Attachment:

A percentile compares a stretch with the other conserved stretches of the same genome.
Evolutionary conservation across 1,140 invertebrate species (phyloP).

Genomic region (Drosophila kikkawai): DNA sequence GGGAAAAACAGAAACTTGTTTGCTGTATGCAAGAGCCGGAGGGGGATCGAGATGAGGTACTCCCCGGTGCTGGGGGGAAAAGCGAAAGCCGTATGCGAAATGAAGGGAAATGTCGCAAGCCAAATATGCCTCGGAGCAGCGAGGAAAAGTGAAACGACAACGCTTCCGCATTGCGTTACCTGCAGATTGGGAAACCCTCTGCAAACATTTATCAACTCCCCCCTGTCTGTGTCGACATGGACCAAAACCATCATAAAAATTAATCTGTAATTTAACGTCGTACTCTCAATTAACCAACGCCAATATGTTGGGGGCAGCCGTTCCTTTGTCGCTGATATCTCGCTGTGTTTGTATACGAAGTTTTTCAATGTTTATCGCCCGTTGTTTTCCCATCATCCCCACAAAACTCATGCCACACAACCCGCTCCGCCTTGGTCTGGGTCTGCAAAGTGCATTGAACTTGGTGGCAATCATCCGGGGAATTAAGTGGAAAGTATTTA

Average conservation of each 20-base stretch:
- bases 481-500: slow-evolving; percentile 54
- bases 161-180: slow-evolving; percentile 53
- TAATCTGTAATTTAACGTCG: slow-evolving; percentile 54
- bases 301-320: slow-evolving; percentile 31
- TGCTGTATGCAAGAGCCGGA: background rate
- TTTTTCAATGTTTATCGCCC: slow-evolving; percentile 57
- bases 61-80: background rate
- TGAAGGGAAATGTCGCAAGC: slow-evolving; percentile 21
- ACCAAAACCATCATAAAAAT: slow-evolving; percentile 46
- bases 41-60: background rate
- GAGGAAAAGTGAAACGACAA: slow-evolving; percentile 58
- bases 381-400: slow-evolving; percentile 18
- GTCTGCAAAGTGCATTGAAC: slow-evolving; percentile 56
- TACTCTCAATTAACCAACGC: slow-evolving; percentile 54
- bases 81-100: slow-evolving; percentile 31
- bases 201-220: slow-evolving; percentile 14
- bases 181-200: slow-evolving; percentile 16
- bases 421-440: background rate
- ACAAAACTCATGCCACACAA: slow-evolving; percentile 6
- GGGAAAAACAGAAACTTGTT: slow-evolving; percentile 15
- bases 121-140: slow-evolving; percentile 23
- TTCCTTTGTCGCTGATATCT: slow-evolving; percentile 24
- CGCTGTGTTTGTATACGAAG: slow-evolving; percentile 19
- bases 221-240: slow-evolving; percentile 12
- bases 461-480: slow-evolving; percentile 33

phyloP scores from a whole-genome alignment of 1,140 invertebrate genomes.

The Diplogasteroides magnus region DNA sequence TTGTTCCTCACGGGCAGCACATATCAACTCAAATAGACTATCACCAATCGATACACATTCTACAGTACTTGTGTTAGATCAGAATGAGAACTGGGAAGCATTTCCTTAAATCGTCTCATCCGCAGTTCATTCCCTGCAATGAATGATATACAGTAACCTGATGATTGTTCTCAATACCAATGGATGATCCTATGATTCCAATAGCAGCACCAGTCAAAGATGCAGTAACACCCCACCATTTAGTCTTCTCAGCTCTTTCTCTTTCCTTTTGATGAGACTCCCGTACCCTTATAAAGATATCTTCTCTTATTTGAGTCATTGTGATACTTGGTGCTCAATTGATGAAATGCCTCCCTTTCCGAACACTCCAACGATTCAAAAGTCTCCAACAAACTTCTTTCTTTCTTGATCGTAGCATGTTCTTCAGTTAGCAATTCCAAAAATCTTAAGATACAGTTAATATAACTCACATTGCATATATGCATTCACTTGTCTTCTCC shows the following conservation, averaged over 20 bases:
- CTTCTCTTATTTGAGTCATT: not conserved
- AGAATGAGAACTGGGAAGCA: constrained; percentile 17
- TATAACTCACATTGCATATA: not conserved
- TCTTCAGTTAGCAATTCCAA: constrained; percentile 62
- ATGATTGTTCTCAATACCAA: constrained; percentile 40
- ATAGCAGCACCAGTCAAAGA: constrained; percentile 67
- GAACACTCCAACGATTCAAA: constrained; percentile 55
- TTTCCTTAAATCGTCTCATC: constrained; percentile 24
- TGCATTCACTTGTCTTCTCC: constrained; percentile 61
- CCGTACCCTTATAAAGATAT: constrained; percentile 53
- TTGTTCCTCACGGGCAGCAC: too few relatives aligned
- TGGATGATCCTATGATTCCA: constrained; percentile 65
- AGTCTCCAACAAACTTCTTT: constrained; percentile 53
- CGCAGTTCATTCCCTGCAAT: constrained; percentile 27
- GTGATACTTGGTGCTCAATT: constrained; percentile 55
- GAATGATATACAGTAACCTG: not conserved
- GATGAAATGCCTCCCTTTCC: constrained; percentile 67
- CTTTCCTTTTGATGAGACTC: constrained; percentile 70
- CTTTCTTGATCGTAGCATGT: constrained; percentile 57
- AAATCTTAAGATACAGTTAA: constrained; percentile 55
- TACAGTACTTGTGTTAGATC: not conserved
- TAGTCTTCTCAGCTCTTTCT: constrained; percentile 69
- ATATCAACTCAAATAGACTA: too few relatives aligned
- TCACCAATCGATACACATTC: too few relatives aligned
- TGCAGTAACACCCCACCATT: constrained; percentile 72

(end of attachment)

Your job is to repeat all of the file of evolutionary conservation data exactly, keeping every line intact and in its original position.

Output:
A percentile compares a stretch with the other conserved stretches of the same genome.
Evolutionary conservation across 1,140 invertebrate species (phyloP).

Genomic region (Drosophila kikkawai): DNA sequence GGGAAAAACAGAAACTTGTTTGCTGTATGCAAGAGCCGGAGGGGGATCGAGATGAGGTACTCCCCGGTGCTGGGGGGAAAAGCGAAAGCCGTATGCGAAATGAAGGGAAATGTCGCAAGCCAAATATGCCTCGGAGCAGCGAGGAAAAGTGAAACGACAACGCTTCCGCATTGCGTTACCTGCAGATTGGGAAACCCTCTGCAAACATTTATCAACTCCCCCCTGTCTGTGTCGACATGGACCAAAACCATCATAAAAATTAATCTGTAATTTAACGTCGTACTCTCAATTAACCAACGCCAATATGTTGGGGGCAGCCGTTCCTTTGTCGCTGATATCTCGCTGTGTTTGTATACGAAGTTTTTCAATGTTTATCGCCCGTTGTTTTCCCATCATCCCCACAAAACTCATGCCACACAACCCGCTCCGCCTTGGTCTGGGTCTGCAAAGTGCATTGAACTTGGTGGCAATCATCCGGGGAATTAAGTGGAAAGTATTTA

Average conservation of each 20-base stretch:
- bases 481-500: slow-evolving; percentile 54
- bases 161-180: slow-evolving; percentile 53
- TAATCTGTAATTTAACGTCG: slow-evolving; percentile 54
- bases 301-320: slow-evolving; percentile 31
- TGCTGTATGCAAGAGCCGGA: background rate
- TTTTTCAATGTTTATCGCCC: slow-evolving; percentile 57
- bases 61-80: background rate
- TGAAGGGAAATGTCGCAAGC: slow-evolving; percentile 21
- ACCAAAACCATCATAAAAAT: slow-evolving; percentile 46
- bases 41-60: background rate
- GAGGAAAAGTGAAACGACAA: slow-evolving; percentile 58
- bases 381-400: slow-evolving; percentile 18
- GTCTGCAAAGTGCATTGAAC: slow-evolving; percentile 56
- TACTCTCAATTAACCAACGC: slow-evolving; percentile 54
- bases 81-100: slow-evolving; percentile 31
- bases 201-220: slow-evolving; percentile 14
- bases 181-200: slow-evolving; percentile 16
- bases 421-440: background rate
- ACAAAACTCATGCCACACAA: slow-evolving; percentile 6
- GGGAAAAACAGAAACTTGTT: slow-evolving; percentile 15
- bases 121-140: slow-evolving; percentile 23
- TTCCTTTGTCGCTGATATCT: slow-evolving; percentile 24
- CGCTGTGTTTGTATACGAAG: slow-evolving; percentile 19
- bases 221-240: slow-evolving; percentile 12
- bases 461-480: slow-evolving; percentile 33

phyloP scores from a whole-genome alignment of 1,140 invertebrate genomes.

The Diplogasteroides magnus region DNA sequence TTGTTCCTCACGGGCAGCACATATCAACTCAAATAGACTATCACCAATCGATACACATTCTACAGTACTTGTGTTAGATCAGAATGAGAACTGGGAAGCATTTCCTTAAATCGTCTCATCCGCAGTTCATTCCCTGCAATGAATGATATACAGTAACCTGATGATTGTTCTCAATACCAATGGATGATCCTATGATTCCAATAGCAGCACCAGTCAAAGATGCAGTAACACCCCACCATTTAGTCTTCTCAGCTCTTTCTCTTTCCTTTTGATGAGACTCCCGTACCCTTATAAAGATATCTTCTCTTATTTGAGTCATTGTGATACTTGGTGCTCAATTGATGAAATGCCTCCCTTTCCGAACACTCCAACGATTCAAAAGTCTCCAACAAACTTCTTTCTTTCTTGATCGTAGCATGTTCTTCAGTTAGCAATTCCAAAAATCTTAAGATACAGTTAATATAACTCACATTGCATATATGCATTCACTTGTCTTCTCC shows the following conservation, averaged over 20 bases:
- CTTCTCTTATTTGAGTCATT: not conserved
- AGAATGAGAACTGGGAAGCA: constrained; percentile 17
- TATAACTCACATTGCATATA: not conserved
- TCTTCAGTTAGCAATTCCAA: constrained; percentile 62
- ATGATTGTTCTCAATACCAA: constrained; percentile 40
- ATAGCAGCACCAGTCAAAGA: constrained; percentile 67
- GAACACTCCAACGATTCAAA: constrained; percentile 55
- TTTCCTTAAATCGTCTCATC: constrained; percentile 24
- TGCATTCACTTGTCTTCTCC: constrained; percentile 61
- CCGTACCCTTATAAAGATAT: constrained; percentile 53
- TTGTTCCTCACGGGCAGCAC: too few relatives aligned
- TGGATGATCCTATGATTCCA: constrained; percentile 65
- AGTCTCCAACAAACTTCTTT: constrained; percentile 53
- CGCAGTTCATTCCCTGCAAT: constrained; percentile 27
- GTGATACTTGGTGCTCAATT: constrained; percentile 55
- GAATGATATACAGTAACCTG: not conserved
- GATGAAATGCCTCCCTTTCC: constrained; percentile 67
- CTTTCCTTTTGATGAGACTC: constrained; percentile 70
- CTTTCTTGATCGTAGCATGT: constrained; percentile 57
- AAATCTTAAGATACAGTTAA: constrained; percentile 55
- TACAGTACTTGTGTTAGATC: not conserved
- TAGTCTTCTCAGCTCTTTCT: constrained; percentile 69
- ATATCAACTCAAATAGACTA: too few relatives aligned
- TCACCAATCGATACACATTC: too few relatives aligned
- TGCAGTAACACCCCACCATT: constrained; percentile 72